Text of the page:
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MGT604 - Management of Financial Institutions - Lecture Handout 22

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Mutual funds

What are mutual funds?

An investment vehicle which is comprised of a pool of funds collected from many investors for the purpose of investing in securities such as stocks, bonds, money market securities, and similar assets. Mutual funds are operated by money mangers, who invest the fund's capital and attempt to produce capital gains and income for the fund's investors. A mutual
fund's portfolio is structured and maintained to match the investment objectives stated in its prospectus.

In business encyclopedia

Mutual funds belong to a group of financial intermediaries known as investment companies, which are in the business of collecting funds from investors and pooling them for the purpose of building a portfolio of securities according to stated objectives. They are also known as open-end investment companies. Other members of the group are closed-end
investment companies (also known as closed-end funds) and unit investment trusts. In the United States, investment companies are regulated by the Securities and Exchange Commission under the Investment Company Act of 1940.

Mutual funds are generally organized as corporations or trusts, and, as such, they have a board of directors or trustees elected by the shareholders. Almost all aspects of their operations are externally managed. They engage a management company to manage the investment for a fee, generally based on a percentage of the fund's average net assets during
the year. The management company may be an affiliated organization or an independent contractor. They sell their shares to investors either directly or through other firms such as broker-dealers, financial planners, employees of insurance companies, and banks. Even the day-to-day administration of a fund is carried out by an outsider, which may be the
management company or an unaffiliated third party.

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MGT604 - Management of Financial Institutions - Lecture Handout 01

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Financial Environment & Role of Financial Institutions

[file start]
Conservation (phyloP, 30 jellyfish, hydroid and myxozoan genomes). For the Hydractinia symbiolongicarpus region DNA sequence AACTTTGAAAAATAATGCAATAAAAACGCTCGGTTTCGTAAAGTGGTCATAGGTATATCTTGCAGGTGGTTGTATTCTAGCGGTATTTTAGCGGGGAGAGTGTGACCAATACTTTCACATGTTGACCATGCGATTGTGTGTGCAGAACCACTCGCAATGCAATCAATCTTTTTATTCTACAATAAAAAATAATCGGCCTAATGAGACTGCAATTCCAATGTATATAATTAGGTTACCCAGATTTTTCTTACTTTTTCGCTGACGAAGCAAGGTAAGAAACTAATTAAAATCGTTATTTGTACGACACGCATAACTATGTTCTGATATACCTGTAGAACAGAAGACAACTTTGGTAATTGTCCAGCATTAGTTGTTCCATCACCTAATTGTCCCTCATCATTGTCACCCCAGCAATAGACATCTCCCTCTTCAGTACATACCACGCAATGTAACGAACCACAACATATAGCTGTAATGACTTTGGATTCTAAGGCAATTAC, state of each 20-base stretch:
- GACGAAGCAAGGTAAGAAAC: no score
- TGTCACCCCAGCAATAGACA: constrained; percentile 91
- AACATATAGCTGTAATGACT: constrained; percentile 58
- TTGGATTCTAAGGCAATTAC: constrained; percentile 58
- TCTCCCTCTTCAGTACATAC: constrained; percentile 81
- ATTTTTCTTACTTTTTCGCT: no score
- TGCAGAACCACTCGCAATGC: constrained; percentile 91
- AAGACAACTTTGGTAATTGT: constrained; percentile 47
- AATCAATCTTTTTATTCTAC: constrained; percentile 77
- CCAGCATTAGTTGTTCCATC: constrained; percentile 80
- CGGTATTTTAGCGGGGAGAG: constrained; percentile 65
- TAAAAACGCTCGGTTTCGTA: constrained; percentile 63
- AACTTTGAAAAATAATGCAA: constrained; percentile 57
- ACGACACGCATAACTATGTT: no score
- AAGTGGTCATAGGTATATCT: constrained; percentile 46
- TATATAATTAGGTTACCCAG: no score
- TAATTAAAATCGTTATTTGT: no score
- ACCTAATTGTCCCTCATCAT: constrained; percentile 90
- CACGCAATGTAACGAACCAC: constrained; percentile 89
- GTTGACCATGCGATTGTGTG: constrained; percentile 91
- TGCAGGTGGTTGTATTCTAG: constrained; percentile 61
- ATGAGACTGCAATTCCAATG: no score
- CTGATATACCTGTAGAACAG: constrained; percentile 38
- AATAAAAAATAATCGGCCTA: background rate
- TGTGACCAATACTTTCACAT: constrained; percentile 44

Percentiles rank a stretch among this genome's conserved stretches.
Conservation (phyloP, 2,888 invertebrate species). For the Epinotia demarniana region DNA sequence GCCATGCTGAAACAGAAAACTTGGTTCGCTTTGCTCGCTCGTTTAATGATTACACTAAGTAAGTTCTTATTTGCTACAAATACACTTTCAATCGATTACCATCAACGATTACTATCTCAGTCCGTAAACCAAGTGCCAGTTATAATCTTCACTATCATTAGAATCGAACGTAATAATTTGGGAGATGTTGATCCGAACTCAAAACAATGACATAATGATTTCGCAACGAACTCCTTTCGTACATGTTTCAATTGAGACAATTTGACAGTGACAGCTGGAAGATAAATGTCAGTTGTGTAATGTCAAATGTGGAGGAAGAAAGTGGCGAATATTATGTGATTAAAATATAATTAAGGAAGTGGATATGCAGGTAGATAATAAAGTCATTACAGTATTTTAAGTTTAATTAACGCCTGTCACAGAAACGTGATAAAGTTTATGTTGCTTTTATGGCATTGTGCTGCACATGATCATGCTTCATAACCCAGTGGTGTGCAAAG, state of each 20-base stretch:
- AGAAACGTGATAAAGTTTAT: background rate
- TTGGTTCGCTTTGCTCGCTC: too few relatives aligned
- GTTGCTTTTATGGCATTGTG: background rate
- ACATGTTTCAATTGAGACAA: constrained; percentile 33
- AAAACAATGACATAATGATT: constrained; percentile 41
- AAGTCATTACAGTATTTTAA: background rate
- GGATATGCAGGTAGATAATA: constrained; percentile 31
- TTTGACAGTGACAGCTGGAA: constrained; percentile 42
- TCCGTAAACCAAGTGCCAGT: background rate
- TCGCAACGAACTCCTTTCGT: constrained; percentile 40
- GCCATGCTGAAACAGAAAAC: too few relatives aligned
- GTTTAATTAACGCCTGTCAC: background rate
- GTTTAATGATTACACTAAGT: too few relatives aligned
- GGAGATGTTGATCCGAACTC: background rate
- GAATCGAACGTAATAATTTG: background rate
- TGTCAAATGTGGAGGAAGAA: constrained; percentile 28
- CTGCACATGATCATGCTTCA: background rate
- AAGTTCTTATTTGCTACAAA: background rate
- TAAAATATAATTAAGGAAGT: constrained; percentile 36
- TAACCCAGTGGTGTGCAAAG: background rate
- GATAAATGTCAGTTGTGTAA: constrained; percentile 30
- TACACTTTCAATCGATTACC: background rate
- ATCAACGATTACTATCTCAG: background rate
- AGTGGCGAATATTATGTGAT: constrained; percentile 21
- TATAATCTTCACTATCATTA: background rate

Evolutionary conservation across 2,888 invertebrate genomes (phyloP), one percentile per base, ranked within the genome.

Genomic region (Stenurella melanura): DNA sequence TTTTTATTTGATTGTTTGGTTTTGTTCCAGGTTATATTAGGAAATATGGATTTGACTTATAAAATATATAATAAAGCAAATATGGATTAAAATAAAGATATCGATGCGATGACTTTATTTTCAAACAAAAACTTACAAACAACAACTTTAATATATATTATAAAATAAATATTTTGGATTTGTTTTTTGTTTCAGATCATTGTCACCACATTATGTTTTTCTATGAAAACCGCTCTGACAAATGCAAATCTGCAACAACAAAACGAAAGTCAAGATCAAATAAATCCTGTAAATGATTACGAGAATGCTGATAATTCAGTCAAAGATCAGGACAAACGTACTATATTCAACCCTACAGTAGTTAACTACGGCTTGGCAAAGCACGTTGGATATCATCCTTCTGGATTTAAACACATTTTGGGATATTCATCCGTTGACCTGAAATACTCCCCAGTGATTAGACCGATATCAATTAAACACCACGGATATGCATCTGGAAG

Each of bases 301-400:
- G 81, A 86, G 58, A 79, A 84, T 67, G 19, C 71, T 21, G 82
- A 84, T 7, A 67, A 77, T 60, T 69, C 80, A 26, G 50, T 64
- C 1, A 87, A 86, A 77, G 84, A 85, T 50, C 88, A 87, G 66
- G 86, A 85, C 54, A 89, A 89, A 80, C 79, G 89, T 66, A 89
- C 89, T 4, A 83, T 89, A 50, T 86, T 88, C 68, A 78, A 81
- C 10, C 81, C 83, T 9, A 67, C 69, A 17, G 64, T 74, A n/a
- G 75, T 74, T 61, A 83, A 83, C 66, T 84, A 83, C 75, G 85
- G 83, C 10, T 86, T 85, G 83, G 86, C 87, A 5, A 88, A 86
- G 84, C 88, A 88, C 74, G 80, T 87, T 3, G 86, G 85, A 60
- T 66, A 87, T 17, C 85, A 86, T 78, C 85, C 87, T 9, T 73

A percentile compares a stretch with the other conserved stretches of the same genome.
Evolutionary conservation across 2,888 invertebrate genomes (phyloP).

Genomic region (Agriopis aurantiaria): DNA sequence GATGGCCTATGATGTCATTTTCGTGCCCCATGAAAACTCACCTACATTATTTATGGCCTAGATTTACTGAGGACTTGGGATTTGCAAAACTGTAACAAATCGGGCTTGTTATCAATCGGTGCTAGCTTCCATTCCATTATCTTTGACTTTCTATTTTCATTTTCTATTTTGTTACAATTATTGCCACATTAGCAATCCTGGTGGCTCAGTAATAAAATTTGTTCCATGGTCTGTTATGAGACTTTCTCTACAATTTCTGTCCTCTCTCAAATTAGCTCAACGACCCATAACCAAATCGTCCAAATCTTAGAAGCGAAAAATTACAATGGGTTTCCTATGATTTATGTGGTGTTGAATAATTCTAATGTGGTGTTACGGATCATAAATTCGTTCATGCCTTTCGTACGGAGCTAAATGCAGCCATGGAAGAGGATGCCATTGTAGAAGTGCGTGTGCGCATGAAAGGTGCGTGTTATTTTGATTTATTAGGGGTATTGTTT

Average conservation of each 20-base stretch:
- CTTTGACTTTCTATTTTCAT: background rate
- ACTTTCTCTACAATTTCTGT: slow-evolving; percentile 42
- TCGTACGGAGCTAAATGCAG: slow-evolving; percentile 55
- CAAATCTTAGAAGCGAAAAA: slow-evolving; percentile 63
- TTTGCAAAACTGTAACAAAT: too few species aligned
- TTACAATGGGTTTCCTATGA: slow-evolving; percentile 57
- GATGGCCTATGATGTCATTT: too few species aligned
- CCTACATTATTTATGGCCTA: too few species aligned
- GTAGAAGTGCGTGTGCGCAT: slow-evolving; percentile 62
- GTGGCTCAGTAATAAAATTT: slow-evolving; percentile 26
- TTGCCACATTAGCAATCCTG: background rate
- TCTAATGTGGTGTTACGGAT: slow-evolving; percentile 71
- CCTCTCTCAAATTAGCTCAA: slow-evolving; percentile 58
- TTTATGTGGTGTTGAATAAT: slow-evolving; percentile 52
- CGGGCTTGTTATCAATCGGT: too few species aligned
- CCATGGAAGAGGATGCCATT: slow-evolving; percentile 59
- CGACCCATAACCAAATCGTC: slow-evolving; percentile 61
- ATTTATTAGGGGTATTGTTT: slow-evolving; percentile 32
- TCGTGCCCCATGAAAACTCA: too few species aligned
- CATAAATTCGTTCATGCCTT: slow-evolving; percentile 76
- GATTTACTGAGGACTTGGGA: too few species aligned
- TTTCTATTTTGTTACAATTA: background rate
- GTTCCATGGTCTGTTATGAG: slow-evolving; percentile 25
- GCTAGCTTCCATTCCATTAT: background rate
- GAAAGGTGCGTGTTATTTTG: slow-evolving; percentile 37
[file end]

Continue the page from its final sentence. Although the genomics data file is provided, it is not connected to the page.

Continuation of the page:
The economic transformation under way in the former centrally planned economies (FCPEs) was motivated in part by the recognition that central planning has failed to allocate financial and real resources efficiently. This paper addresses the question of what kind of financial system should replace central planning in allocating capital and maintaining effective corporate governance during the transformation period. Financial sector reform has, at times, been portrayed as a question of adopting either a bank-based or a (securities) market-based model. In the bank-based model, commercial banks, often licensed as universal banks, take the lead in financing enterprise restructuring and investment. Proponents of the market-based model argue that the structural problems in the banking sector cannot be overcome easily; so firms will have to look to equity and bond markets for sources of new capital. Equity and bond markets in the FCPEs are not sufficiently well developed to support significant issues of new securities or to provide a mechanism for corporate control. They lack adequate liquidity, regulatory oversight, information disclosure, and clearing and payment systems. The important role of banks in maintaining the payment system and in providing credit to market participants to support trading and settlement means that until banks are restructured and recapitalized, securities market development will be constrained.

Investment funds emerging from mass privatization schemes may create concentrations of equity ownership that would allow them to play an important role in corporate control and perhaps, too, in finding sources of investment capital. They are a relatively recent innovation, however, and it remains to be seen how active they will be in financing and managing privatized enterprises.

The authorities should first establish a healthy banking sector, because it is the banks that are the most promising source of working capital and corporate control. This does not mean that securities market development should be ignored, only that it should not be a priority use of scarce government resources at the present time.

Many observers recommend that banks be given the power to act as universal banks, combining lending with securities market operations and equity investment. The potential problems associated with such a model in the FCPEs during the transformation period outweigh any potential benefits. It is recommended, therefore, that commercial banking and
investment banking activities be separated, at least until banks have demonstrated competence in their commercial lending operations.

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